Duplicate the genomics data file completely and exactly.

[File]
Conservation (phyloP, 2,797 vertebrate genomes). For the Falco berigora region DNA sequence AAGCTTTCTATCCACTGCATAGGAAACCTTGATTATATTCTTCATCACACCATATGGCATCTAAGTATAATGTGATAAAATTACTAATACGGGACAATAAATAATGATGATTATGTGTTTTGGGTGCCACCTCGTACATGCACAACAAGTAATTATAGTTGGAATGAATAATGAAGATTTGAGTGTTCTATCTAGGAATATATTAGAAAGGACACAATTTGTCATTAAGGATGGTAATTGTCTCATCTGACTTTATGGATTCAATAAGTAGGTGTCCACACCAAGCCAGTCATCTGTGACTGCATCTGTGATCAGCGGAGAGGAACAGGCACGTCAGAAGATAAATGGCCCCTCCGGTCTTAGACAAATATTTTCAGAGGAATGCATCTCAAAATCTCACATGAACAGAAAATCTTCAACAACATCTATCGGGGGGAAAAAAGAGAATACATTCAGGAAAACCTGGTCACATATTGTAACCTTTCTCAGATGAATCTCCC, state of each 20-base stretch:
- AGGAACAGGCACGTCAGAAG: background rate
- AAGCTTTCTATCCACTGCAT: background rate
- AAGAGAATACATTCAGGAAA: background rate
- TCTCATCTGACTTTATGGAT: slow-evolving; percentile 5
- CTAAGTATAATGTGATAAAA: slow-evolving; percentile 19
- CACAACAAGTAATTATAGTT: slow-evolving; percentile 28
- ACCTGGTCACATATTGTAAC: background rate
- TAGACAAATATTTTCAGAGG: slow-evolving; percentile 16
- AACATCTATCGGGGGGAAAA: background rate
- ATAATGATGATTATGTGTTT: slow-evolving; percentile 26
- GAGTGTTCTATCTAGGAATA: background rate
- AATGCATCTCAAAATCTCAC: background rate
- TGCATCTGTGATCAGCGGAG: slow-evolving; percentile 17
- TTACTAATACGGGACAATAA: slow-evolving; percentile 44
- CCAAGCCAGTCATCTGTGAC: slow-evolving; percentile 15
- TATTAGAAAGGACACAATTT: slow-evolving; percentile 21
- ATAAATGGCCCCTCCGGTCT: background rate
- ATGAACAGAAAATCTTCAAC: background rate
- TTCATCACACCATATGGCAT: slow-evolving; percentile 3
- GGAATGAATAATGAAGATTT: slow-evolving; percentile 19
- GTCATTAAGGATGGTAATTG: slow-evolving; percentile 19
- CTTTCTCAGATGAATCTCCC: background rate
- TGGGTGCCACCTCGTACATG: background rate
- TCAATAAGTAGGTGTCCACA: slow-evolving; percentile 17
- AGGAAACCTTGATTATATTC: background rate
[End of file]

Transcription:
Conservation (phyloP, 2,797 vertebrate genomes). For the Falco berigora region DNA sequence AAGCTTTCTATCCACTGCATAGGAAACCTTGATTATATTCTTCATCACACCATATGGCATCTAAGTATAATGTGATAAAATTACTAATACGGGACAATAAATAATGATGATTATGTGTTTTGGGTGCCACCTCGTACATGCACAACAAGTAATTATAGTTGGAATGAATAATGAAGATTTGAGTGTTCTATCTAGGAATATATTAGAAAGGACACAATTTGTCATTAAGGATGGTAATTGTCTCATCTGACTTTATGGATTCAATAAGTAGGTGTCCACACCAAGCCAGTCATCTGTGACTGCATCTGTGATCAGCGGAGAGGAACAGGCACGTCAGAAGATAAATGGCCCCTCCGGTCTTAGACAAATATTTTCAGAGGAATGCATCTCAAAATCTCACATGAACAGAAAATCTTCAACAACATCTATCGGGGGGAAAAAAGAGAATACATTCAGGAAAACCTGGTCACATATTGTAACCTTTCTCAGATGAATCTCCC, state of each 20-base stretch:
- AGGAACAGGCACGTCAGAAG: background rate
- AAGCTTTCTATCCACTGCAT: background rate
- AAGAGAATACATTCAGGAAA: background rate
- TCTCATCTGACTTTATGGAT: slow-evolving; percentile 5
- CTAAGTATAATGTGATAAAA: slow-evolving; percentile 19
- CACAACAAGTAATTATAGTT: slow-evolving; percentile 28
- ACCTGGTCACATATTGTAAC: background rate
- TAGACAAATATTTTCAGAGG: slow-evolving; percentile 16
- AACATCTATCGGGGGGAAAA: background rate
- ATAATGATGATTATGTGTTT: slow-evolving; percentile 26
- GAGTGTTCTATCTAGGAATA: background rate
- AATGCATCTCAAAATCTCAC: background rate
- TGCATCTGTGATCAGCGGAG: slow-evolving; percentile 17
- TTACTAATACGGGACAATAA: slow-evolving; percentile 44
- CCAAGCCAGTCATCTGTGAC: slow-evolving; percentile 15
- TATTAGAAAGGACACAATTT: slow-evolving; percentile 21
- ATAAATGGCCCCTCCGGTCT: background rate
- ATGAACAGAAAATCTTCAAC: background rate
- TTCATCACACCATATGGCAT: slow-evolving; percentile 3
- GGAATGAATAATGAAGATTT: slow-evolving; percentile 19
- GTCATTAAGGATGGTAATTG: slow-evolving; percentile 19
- CTTTCTCAGATGAATCTCCC: background rate
- TGGGTGCCACCTCGTACATG: background rate
- TCAATAAGTAGGTGTCCACA: slow-evolving; percentile 17
- AGGAAACCTTGATTATATTC: background rate